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RE: [xsl] Modes (was RE: [xsl] Re: Keys, IDs lookup tables.)

Subject: RE: [xsl] Modes (was RE: [xsl] Re: Keys, IDs lookup tables.)
From: "G. Ken Holman" <gkholman@xxxxxxxxxxxxxxxxxxxx>
Date: Mon, 11 Jun 2012 13:19:44 -0400

At 2012-06-11 16:54 +0000, Michele R Combs wrote:
Thanks. I should have been clearer in my request. I understand the concept of modes (what they are for) but have been having difficulty putting them into execution, and/or untangling them in pre-existing code. A technical explanation with examples is more what I'm looking for.

I can't think of much more to add to Ihe's summary description ... these are the bullets I talk to in class about what to use when:

As a general rule of thumb when deciding how to write a template rule:

- when matching different nodes of different names: no special approach
- modes, context and priority need not come into play when template rules have no overlapping match conditions
- when matching the same node for different results: use different modes
- without modes there would be a template conflict (which may not get reported)
- need to distinguish the different results in templates of different collections that get matched using different modes
- when matching different nodes with the same name: use context and possibly priority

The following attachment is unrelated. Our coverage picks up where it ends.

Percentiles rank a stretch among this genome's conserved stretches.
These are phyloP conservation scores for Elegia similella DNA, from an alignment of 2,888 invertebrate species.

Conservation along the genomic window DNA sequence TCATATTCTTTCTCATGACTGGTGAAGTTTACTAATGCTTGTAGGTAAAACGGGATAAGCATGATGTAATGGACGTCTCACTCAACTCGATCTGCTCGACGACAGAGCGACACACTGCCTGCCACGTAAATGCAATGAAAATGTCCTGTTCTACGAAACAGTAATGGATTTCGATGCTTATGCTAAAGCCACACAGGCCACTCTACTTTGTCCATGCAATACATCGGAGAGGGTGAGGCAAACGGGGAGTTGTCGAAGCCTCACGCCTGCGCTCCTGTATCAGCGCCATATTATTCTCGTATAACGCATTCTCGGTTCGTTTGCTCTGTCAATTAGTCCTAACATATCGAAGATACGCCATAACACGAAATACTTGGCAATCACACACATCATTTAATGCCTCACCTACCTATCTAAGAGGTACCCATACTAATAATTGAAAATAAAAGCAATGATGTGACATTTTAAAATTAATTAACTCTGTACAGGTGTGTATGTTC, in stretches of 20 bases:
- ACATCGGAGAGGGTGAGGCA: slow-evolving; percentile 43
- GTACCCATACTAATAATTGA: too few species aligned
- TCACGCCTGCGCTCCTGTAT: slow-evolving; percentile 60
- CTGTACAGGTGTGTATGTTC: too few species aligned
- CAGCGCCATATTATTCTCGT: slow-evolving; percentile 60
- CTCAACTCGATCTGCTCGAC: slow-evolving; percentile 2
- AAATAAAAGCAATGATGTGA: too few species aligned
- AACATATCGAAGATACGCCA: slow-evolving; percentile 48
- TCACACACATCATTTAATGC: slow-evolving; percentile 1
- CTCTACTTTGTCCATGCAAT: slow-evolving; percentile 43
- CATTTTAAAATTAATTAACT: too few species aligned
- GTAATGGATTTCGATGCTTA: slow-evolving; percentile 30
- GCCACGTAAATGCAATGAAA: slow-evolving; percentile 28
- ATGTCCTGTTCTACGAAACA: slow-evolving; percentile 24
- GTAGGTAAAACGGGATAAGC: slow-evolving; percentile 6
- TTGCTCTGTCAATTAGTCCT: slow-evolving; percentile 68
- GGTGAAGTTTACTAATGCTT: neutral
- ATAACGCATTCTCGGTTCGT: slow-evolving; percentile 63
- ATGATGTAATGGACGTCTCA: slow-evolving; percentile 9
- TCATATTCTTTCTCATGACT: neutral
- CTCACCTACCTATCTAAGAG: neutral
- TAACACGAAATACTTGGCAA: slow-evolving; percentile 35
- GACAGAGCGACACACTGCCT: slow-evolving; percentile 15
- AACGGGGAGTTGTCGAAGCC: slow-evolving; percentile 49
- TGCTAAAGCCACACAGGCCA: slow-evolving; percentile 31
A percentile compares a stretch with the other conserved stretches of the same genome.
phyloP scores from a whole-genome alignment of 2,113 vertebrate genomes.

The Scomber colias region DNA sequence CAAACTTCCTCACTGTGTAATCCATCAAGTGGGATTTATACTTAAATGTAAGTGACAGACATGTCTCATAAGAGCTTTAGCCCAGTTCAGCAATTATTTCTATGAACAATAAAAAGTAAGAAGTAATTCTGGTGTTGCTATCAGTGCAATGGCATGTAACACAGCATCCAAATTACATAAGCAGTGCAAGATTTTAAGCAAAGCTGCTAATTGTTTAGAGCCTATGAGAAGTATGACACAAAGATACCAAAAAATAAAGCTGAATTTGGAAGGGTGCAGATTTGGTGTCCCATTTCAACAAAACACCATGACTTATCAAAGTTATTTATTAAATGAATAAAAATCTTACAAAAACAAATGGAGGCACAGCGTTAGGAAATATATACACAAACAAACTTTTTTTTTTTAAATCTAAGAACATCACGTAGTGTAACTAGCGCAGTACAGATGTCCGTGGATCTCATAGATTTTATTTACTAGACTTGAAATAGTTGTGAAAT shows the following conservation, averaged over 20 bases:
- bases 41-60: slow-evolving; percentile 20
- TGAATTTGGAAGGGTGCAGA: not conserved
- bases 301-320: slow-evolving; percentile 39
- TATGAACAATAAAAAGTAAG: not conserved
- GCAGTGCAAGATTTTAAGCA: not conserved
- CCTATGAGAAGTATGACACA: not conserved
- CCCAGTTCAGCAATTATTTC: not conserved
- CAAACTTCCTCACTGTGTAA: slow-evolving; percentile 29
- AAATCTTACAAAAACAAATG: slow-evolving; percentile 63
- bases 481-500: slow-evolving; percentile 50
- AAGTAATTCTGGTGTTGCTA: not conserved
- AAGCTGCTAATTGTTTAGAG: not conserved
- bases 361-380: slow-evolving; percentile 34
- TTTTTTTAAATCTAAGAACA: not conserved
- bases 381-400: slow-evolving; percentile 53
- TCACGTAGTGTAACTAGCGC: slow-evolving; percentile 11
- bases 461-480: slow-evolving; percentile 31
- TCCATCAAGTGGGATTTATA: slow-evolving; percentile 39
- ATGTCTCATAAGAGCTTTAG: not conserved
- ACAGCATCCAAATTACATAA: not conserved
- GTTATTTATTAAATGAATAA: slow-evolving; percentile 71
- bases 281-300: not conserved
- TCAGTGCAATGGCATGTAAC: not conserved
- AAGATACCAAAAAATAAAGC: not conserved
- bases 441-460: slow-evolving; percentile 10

- the use of context distinguishes nodes from each other by their respective ancestors or by respective predicates
- the use of priority distinguishes templates when the implicit template priority is not unique

As he says, when the very same node (not two nodes with the same properties) needs to be handled in the push processing style with different template rules, they need to be in different modes.

And his example of processing one node, say a chapter's title element, in two different ways, such as in the table of contents and in the body of the book, using modes ensures that one node is handled differently when pushing it.

There isn't much more to add for a good example of the need to use modes.

I hope this helps.

. . . . . . . . . Ken

-- Public XSLT, XSL-FO, UBL and code list classes in Europe -- Oct 2012 Contact us for world-wide XML consulting and instructor-led training Free 5-hour lecture: http://www.CraneSoftwrights.com/links/udemy.htm Crane Softwrights Ltd. http://www.CraneSoftwrights.com/s/ G. Ken Holman mailto:gkholman@xxxxxxxxxxxxxxxxxxxx Google+ profile: https://plus.google.com/116832879756988317389/about Legal business disclaimers: http://www.CraneSoftwrights.com/legal

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